I was trying so hard in my classes, but still not doing well. I had that weighing on my shoulders, and I had kids picking on me at the same time. Staying focused became that much harder.
I expected the teachers to make it better, but they didn't. They only seemed to add fuel to the fire. Sometimes they were worse than the kids. Some teachers were young, some old; some had glasses; some were thin, some well-rounded. Some smiled all the time, while others were always in a bad mood. But they had one thing in common: they looked the other way when it came to teasing. They never pulled me aside to tell me not to listen to those kids. Their philosophy was that as long as it didn't break into a fight, they were happy. It was just words, after all. They didn't realize how easily words could tear a kid down.
To me, they were the authority figures, the adults. They should have done something to stop it.
* * *
In third grade, my parents and I were officially told that I was not learning at the same pace as the other kids. I can't help but remember that day, because it changed my life as a boy.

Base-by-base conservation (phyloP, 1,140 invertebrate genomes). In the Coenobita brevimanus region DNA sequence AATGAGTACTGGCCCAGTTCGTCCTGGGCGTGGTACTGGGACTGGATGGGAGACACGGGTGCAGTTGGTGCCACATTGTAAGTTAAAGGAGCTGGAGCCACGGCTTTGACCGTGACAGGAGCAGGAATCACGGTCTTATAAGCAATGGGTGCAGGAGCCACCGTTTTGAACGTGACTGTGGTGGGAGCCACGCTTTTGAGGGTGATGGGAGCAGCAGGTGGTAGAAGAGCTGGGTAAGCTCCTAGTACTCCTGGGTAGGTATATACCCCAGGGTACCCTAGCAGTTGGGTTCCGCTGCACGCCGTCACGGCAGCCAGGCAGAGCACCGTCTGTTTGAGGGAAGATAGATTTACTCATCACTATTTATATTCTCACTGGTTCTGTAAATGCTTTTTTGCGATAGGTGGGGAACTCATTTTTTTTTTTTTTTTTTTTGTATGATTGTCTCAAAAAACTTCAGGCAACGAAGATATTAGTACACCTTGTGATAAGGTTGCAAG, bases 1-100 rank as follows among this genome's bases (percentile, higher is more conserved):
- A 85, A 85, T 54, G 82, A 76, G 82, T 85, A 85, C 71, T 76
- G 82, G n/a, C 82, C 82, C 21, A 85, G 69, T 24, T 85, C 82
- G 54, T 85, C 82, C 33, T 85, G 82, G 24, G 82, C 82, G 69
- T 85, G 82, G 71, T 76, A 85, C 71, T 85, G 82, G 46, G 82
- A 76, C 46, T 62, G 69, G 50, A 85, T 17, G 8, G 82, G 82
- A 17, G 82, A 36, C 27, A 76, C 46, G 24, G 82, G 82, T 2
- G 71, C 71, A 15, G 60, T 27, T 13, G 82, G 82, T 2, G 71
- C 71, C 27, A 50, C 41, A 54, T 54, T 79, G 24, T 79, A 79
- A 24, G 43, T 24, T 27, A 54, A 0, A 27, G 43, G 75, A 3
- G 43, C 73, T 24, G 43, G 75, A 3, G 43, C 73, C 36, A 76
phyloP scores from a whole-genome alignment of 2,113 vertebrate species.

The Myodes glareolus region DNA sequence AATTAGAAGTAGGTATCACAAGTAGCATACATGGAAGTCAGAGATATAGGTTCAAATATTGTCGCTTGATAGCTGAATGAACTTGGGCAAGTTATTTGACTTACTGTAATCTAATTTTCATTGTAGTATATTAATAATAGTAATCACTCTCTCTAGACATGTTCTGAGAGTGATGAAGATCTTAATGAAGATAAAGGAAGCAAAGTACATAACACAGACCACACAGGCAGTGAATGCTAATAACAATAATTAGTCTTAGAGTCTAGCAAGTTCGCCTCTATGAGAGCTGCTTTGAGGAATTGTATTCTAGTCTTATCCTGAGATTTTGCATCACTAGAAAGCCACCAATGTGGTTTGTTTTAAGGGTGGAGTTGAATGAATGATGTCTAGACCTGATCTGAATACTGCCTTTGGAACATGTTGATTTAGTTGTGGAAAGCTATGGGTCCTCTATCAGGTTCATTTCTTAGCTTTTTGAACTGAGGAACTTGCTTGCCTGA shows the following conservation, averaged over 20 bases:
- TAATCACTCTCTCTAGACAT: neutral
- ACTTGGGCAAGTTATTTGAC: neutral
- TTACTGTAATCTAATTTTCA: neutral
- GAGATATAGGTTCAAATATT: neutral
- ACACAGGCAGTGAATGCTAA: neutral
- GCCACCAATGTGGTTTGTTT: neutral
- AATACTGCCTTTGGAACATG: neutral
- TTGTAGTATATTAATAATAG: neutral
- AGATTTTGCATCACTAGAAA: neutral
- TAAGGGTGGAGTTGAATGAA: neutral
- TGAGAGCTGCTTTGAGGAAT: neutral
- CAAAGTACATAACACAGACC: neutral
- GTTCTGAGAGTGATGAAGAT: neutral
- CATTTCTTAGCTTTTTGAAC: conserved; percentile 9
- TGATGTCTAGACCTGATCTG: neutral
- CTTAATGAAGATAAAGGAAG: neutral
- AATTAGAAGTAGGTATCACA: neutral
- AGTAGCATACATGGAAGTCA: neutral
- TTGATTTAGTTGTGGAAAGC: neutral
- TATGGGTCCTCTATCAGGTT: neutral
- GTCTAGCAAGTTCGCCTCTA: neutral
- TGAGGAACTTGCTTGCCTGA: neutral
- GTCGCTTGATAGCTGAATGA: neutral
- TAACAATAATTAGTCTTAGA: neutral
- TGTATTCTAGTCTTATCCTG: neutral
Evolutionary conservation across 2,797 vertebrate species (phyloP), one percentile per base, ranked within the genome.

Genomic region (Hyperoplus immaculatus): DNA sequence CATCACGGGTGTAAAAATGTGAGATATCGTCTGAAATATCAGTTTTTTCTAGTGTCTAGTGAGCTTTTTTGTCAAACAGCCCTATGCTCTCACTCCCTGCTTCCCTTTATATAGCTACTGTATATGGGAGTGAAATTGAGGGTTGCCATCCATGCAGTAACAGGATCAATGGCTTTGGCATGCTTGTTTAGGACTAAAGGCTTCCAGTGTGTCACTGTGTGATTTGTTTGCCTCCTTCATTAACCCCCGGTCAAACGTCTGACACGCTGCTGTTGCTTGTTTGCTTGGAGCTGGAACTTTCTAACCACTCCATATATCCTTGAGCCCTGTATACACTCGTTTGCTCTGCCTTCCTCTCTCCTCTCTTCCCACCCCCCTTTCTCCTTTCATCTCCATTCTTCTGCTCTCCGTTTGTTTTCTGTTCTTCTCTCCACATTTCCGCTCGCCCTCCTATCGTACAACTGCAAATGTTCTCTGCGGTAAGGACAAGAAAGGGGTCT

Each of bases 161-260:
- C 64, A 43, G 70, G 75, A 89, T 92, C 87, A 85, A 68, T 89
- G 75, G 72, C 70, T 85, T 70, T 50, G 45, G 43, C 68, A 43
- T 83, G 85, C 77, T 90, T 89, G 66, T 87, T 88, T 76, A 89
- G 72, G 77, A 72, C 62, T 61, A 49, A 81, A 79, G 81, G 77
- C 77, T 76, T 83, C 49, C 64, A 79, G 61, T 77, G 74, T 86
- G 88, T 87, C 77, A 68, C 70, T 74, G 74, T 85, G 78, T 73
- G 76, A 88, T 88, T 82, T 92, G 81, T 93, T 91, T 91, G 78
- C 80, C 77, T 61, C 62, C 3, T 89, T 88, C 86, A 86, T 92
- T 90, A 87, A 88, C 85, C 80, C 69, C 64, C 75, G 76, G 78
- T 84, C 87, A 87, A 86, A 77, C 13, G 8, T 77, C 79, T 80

The school had begun giving us tests on every subject, and I got sick of them real fast. They all started to look the same after awhile, and I didn't know if I did well on any of them. Afterward, the teachers started to single kids out. We were either "normal" kids, "gifted," or "slow." That's right, slow.
The day came when I found out the teacher had called my mom and wanted to meet with her. It turned out my test scores were well below average.
My mom came home that day and talked about something privately with my dad. Then they sat me down in the living room. As usual, Dad let Mom do the talking.
Dad was the old-school type, not too talkative. He worked at Derby Lane, the dog track, and wore his Dickies work pants nearly every day. He had played football when he was younger and was a big man. His booming voice could be intimidating. He was definitely the head of the household, but he knew Mom had the finer touch when it came to difficult subjects.